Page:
Unlike most of our English ancestors, we actually know a fair amount about our Robert Bartlett’s family history. The Bartlett family is linked to the village of Puddletown as it is known today. I prefer the traditional name of Piddleton which fell out of favor after WWI when the first part of the name became an inconvenient slang term. I am not offended so I will use the name our ancestors would have known. Piddleton is the basis for Thomas Hardy novel, “Far from the Madding Crowd”.
Alice and Robert Bartlett had their son Robert baptized on May 27, 1603 in Piddleton. The Piddleton Parish records tell us that Robert Sr and wife Alice held deeds to Muston Manor and farm. Rev. Thomas Genge, vicar of St. Mary’s included in Alice’s 1605 obituary the following: “Alice Bartlett, ye onlie wife of Robert Bartlett deceased, kepte great hospitalitie in this parish fifty years, eight months and eight dayes, all of which time the poore wanted no necessarie sustenance either in sickness or health.”
Records indicate that the Bartletts never occupied Muston since both manor and farm were leased to Collier and Lowman, then to the Churchills to whom the estate was sold by Nathanial Bartlett in 1612. It appears that the family lived instead at Ilsington House until sometime in the 17th Century. The current house is probably a bit larger than the Bartlett’s residence.
It does get a bit more mysterious since Robert Bartlett (our Robert Bartlett’s dad) was married to Alice Barker in 1569 and she passes soon after the birth of our Robert in 1603. Senior Robert also used an alias of Hancock. Given our Plymouth Robert’s family, it is not surprising that he would name a son Benjamin in 1635. Benjamin Bartlett of Piddleton held a license to sell wine at the same time. It is very probable that this Benjamin was a close relative or even a brother. It is also probably not coincidental that our Plymouth Robert was a wine cooper (barrel maker). How much wine was produced in the early 1600’s in Plymouth? By the way, the Nathaniel Bartlett who sold Muston Manor to the Churchills also using the name of Hancock.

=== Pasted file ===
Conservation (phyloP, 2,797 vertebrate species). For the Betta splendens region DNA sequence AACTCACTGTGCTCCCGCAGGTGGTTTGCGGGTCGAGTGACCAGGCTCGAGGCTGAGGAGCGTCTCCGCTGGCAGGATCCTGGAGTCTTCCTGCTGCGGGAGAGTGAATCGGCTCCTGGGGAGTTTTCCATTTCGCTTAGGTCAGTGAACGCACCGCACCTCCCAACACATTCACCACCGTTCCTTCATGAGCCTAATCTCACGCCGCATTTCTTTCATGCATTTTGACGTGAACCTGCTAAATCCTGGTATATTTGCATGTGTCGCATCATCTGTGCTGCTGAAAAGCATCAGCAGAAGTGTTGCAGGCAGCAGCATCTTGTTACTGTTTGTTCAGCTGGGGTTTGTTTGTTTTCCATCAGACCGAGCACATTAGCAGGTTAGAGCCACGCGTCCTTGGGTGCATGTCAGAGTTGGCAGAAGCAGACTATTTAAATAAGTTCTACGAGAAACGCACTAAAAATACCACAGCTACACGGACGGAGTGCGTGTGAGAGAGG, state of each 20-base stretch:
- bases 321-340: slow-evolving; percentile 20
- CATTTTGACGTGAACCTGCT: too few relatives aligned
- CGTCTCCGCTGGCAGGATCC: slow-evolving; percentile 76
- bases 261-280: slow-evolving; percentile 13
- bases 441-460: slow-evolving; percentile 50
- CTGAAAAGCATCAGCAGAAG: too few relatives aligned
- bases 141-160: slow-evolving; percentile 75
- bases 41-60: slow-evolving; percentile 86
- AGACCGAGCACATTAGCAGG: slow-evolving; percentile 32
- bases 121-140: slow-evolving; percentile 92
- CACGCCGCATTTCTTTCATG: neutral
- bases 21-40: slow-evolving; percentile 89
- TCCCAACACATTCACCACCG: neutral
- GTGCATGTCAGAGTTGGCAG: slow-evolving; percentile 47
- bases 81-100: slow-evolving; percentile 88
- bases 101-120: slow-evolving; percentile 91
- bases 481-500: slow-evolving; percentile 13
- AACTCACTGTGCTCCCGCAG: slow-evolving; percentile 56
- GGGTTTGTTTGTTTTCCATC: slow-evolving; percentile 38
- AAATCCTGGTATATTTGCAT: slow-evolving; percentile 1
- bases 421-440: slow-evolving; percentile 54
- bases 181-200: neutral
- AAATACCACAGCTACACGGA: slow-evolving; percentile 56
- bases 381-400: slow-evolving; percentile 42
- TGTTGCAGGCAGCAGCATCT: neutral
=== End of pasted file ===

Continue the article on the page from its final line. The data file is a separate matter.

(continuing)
Could the sale of Muston Manor in 1612 be connected to the immigration of our Robert Bartlett of the colonies in 1623? This sounds like a good mystery story. I should also acknowledge that heirs to a large estate from the mother’s side of the family, required the use of both names. The first Robert Bartlett (1521-1578), our Robert’s grandfather was the was the son of father John Bartlett (1494-1558) and Agnes Hancock (1498-1552). Agnes left probate records that are still in England (These I have to find). Her father Sir Richard Hancock who died in 1536 at the age of 56 and is probably the source of the large estates the Hancock-Bartletts owned. Sir Richard lives during the time of both Henry VII and Henry VIII. It is also probably worth noting that John Hancock of signature fame was also a descendent of this Sir Richard. It is probably this Hancock whose father lived in the middle of the Wars of the Roses that received this bit of land from Henry VII as a thank you.
Under whatever circumstances Robert leaves England to throw in his lot with fellow Pilgrim passengers of the Anne in 1623. He receives an acre of land and receives a division of the community cattle in 1627. He also marries 22 year old Mary Warren, Richard’s daughter, in 1627. The wedding and cattle dates are no accident. In order to receive a part of the communal herd, you had to be married. They will have eight children and receive a portion of the Warren holdings possibly as a dowry in . His land holdings include land along the Eel River that run adjacent to the present day Plimouth Plantation to Pine Hills. It is clear from records that Robert systematically expanded his holdings so that when he passed in 1676 his estate was valued at 170 pounds. His widow Mary then sold the estate to her son John for 300 pounds. Robert serve many times on juries and as the surveyor of highways. Wife Mary will join him in the Old Burial ground in 1686.
By the way, there is a Bartlett society for descendants. Interestingly, they jump over the widely accepted Piddleton episodes and jump to “family crests” and the middle ages. I am always suspect of Family Coats of Arms that were wildly generated by antiquarian marketers in the 19th Century and continued to push product today. I prefer the use of church and probate records.